what doesn’t kill you makes you stronger

Kelly Clarkson is singing that to me right now. And she’s right. I don’t give up. Lots of the people I admire don’t either. What doesn’t kill us makes us stronger.

And yet. In the last 72 hours I’ve heard the following stories from librarians I like, respect, admire, and love:

  • An administration that said “hey, now that you’ve accepted the Interim Position, we wanted to be sure you knew we aren’t planning to hire a replacement permanent person for approximately 2 years. Hope that’s cool with you.”
  • An administration that has started forwarding job ads for Library Director positions to the in-house candidate they actively discouraged for applying for their own leadership position.
  • An administration that’s pouring travel money into a librarian that they rejected for their in-house leadership search.
  • An administration that’s essentially ignoring a mid-level manager’s need for support, even though she’s been in the profession for less than 5 years.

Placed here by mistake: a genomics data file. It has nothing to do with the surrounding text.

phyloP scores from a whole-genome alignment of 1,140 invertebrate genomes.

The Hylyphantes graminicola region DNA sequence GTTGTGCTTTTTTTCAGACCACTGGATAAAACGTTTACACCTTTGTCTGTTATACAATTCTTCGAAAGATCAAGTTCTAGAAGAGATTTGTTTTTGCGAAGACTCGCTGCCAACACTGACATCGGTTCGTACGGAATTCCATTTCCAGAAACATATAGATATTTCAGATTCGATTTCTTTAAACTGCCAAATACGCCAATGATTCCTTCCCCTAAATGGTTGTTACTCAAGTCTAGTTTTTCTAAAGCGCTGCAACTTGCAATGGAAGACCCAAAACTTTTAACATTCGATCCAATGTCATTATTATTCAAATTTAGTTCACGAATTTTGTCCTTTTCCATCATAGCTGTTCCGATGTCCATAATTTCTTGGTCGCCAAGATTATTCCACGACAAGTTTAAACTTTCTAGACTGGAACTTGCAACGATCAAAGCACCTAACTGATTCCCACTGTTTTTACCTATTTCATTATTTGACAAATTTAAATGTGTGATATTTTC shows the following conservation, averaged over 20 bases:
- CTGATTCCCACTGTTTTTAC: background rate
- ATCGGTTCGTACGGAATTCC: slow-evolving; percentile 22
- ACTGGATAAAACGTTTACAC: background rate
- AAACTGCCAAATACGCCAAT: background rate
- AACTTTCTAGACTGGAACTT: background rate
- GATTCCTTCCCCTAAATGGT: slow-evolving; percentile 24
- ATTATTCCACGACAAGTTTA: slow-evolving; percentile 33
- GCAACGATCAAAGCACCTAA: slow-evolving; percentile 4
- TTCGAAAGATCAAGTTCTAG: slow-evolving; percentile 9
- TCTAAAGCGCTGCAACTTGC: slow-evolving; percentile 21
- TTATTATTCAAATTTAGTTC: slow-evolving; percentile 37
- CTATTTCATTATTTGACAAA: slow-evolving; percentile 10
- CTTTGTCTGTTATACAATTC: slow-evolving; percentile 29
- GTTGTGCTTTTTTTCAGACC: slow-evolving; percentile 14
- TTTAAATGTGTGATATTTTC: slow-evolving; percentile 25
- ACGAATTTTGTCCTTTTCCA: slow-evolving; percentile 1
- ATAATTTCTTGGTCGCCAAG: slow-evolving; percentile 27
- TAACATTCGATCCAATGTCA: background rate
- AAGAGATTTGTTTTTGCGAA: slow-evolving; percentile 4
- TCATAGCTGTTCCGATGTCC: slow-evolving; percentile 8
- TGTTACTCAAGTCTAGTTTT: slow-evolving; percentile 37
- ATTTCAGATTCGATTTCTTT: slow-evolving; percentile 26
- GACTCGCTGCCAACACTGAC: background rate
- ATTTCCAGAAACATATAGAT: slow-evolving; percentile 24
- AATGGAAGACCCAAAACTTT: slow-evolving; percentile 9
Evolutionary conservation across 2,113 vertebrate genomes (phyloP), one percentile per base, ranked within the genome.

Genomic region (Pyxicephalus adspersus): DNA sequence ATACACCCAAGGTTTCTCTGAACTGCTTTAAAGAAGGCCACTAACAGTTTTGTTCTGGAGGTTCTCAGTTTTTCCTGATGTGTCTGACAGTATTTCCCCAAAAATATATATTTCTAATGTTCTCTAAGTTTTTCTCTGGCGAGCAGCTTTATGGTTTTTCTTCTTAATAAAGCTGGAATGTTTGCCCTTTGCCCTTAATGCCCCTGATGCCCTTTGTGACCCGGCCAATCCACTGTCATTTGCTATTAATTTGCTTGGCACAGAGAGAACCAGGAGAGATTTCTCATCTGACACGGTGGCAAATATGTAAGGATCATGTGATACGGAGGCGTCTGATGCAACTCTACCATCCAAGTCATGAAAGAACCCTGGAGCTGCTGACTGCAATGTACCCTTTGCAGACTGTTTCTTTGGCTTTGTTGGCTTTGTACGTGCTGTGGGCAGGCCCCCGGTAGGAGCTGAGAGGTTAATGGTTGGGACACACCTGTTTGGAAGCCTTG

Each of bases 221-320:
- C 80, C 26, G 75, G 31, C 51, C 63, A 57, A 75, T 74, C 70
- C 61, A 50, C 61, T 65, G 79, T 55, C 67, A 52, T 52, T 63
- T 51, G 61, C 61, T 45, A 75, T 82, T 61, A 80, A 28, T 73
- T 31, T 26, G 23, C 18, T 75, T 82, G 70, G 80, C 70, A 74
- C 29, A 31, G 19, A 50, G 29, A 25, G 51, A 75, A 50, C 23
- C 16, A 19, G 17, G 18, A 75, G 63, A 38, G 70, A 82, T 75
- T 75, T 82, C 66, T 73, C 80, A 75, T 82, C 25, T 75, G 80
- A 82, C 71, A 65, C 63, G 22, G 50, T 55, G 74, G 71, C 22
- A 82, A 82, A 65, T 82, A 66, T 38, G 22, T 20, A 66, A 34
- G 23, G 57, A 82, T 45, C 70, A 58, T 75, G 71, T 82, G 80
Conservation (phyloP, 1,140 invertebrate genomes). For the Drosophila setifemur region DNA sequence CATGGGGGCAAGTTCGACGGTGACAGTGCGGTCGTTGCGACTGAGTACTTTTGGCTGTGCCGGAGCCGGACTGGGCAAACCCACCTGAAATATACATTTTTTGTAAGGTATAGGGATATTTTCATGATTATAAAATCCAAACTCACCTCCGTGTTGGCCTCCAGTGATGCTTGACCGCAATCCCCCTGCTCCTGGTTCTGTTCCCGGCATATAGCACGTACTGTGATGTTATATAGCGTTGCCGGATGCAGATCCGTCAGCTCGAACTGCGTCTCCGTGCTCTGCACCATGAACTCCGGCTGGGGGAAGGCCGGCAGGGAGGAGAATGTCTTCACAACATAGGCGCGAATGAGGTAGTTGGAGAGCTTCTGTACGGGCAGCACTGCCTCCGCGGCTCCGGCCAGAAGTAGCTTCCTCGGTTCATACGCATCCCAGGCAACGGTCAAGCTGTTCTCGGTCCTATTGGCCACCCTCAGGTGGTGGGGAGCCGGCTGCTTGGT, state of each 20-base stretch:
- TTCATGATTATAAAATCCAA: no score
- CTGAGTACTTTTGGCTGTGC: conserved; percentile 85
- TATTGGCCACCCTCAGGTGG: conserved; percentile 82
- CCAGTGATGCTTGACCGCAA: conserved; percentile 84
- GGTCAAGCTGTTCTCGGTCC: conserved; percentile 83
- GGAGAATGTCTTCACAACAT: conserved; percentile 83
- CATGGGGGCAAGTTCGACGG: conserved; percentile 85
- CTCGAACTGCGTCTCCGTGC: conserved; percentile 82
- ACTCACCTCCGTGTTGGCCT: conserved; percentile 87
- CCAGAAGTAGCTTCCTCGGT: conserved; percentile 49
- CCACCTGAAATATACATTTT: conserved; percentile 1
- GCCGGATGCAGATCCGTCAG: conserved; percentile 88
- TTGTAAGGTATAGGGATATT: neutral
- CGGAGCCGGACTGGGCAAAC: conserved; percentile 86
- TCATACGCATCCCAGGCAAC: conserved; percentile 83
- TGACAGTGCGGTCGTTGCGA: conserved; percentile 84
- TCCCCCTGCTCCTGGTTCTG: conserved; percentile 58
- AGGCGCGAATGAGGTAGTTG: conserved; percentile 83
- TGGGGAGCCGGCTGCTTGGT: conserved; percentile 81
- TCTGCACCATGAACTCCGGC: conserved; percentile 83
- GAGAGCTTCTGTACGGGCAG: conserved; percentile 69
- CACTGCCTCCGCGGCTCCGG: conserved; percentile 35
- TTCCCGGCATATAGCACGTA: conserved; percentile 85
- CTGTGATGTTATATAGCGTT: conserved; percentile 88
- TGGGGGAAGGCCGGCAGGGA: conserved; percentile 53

Those are four prime examples of some of the problems we have in library leadership.

  • We suck our hard workers dry, and can’t understand why they turn into dust in the wind.
  • We undervalue what we have in-house, and respond badly to open expressions of ambition.
  • We compensate for our perceived failings in strange and valueless ways.
  • We forget that our really remarkable new librarians are still new librarians.

You know what? None of those things will kill any of us. And they’re likely to make us stronger. But most people who live in these environments are going to decide to be stronger somewhere else, where their strengths are appreciated, where their goals are supported, and where their needs are acknowledged and met.

Just something to think on.

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